Did you know I’m originally from Kansas City? It’s true – born and raised there. This means a few things in light of the fact that I now live in St. Louis:
#1 I don’t care what high school you went to. In fact, I can’t even pronounce half of the Catholic schools here.
#2 I’m not used to cheering for a winning baseball team. In fact, before living here, I never paid more than $10 to go to a game.
#3 Apparently St. Louis style bar-b-que exists, but I only have eyes for the stuff from Kansas City.
My family takes bar-b-que very seriously, especially the sauce. When we eat bar-b-que it’s an event. We go one place to get beans, another ribs, another brisket, and so on. Everyone has their specialty, and we appreciate that. One thing, however, that my family has never agreed on is sauce. So many choices, so many disagreements. Sweet? Hot? Vinegar or molasses based?
Well, Matt and I recently ran out of our favorite sauce, which happens to be Oklahoma Joe’s. Since we can’t find it anywhere in St. Louis, I decided to make my own bar-b-que sauce, so I could try this recipe out. I wasn’t really interested in making it taste like Oklahoma Joe’s, or anything else for that matter. I just wanted to make it, see how it went and go from there.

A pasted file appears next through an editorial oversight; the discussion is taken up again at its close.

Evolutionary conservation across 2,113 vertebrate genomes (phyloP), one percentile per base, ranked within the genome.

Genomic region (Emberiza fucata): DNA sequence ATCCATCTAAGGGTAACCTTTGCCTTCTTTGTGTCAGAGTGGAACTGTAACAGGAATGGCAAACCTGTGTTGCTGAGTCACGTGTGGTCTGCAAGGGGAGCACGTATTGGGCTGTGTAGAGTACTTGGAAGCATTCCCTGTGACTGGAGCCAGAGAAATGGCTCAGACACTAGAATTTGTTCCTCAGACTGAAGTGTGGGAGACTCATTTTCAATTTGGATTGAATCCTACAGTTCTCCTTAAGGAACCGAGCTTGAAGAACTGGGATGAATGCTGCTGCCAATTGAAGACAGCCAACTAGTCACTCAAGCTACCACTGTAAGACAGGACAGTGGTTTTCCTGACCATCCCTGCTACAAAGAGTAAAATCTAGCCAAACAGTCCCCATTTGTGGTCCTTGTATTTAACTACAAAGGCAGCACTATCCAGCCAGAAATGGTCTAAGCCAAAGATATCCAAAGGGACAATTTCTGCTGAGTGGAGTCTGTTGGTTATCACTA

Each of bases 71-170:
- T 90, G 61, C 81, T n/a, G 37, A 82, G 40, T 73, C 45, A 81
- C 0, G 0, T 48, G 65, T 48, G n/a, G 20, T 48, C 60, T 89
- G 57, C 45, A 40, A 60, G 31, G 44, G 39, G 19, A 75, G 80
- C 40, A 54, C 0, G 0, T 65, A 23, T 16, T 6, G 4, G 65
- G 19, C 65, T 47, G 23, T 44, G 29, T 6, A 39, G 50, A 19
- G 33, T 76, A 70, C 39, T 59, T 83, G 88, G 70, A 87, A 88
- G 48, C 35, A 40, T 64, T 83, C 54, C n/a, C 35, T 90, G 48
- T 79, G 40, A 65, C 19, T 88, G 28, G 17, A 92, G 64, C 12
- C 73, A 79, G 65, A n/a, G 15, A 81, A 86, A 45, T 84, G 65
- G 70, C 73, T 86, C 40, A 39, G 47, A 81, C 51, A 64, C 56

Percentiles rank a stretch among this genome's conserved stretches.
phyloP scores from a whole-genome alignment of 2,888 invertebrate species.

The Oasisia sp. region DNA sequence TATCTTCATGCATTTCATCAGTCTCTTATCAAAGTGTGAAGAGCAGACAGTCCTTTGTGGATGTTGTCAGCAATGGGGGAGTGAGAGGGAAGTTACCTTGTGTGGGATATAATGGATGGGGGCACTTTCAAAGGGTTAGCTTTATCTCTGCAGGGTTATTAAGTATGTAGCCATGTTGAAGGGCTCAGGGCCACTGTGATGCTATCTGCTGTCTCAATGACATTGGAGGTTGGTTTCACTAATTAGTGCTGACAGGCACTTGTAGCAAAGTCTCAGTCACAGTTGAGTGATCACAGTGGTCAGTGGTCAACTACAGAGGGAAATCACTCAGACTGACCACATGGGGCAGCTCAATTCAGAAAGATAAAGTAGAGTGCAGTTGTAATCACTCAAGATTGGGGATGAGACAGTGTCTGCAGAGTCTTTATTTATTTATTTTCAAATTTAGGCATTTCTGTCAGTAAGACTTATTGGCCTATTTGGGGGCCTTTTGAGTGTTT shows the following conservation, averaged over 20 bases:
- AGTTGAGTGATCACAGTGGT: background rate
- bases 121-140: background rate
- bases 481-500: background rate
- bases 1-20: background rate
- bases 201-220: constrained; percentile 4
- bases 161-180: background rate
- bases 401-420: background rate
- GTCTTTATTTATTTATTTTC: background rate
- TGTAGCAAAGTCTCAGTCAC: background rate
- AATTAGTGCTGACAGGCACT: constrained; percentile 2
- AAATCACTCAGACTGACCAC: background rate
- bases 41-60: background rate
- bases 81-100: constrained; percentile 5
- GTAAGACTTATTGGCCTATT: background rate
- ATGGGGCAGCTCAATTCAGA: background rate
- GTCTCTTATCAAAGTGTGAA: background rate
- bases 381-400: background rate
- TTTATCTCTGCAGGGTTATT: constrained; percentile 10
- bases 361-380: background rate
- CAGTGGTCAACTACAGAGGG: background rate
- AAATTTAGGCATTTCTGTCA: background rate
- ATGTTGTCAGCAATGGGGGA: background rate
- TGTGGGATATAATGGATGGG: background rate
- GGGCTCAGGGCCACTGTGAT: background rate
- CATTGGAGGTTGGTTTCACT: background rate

BBQ Sauce (adapted from Farm Girl Fare)
2 tbsp. olive oil
2 1/2 cup finely chopped onions
4 cloves minced garlic
2 tbsp. dark brown sugar
3 tbsp. raw honey
1/3 cup Bragg’s Apple Cider Vinegar
1 6oz. can tomato paste
1 tsp. cumin
1 tsp. sweet paprika
pinch of red pepper flakes (optional)
1 tsp. salt
several grinds of fresh black pepper
1 1/2 cup water
1. Heat the oil in a large pot and add onions, cooking of medium heat until soft. Lower heat and continue to cook onions until they caramelize (20 to 30 minutes).
2. Turn heat back up to medium, add garlic and cook for additional minute. Stir in brown sugar and honey and cook for 2 more minutes.
3. Add the remaining ingredients, except the water. Stir to combine and allow it to heat for a minute. Add the water. If you don’t want chunks of onions in your sauce, you can puree it at this point with an immersion blender. (I didn’t do this.)
4. Bring to a low boil, then lower the heat so that it simmers, stirring occasionally, for about 20 to 30 minutes until it reaches the desired thickness.
I didn’t want it to be too thick, so I only simmered it for about 20 minutes. It turned out sweet, but not overly sweet, with a nice little kick.
I don’t think it’s quite ready to bust out at the next family bar-b-que meal. Maybe by the 4th of July I can get it perfected for its debut in Kansas City.
Despite not meeting family standards yet, this still is a great sauce. I used it in this recipe and it was fantastic. Luckily, it made enough sauce to be able to make this meal again this week.
What about you, are you a big bar-b-que fan? What are your favorite bar-b-que places? I’ve yet to find on in St. Louis I like. Outside of Kansas City, The Salt Lick in Austin wins hands down.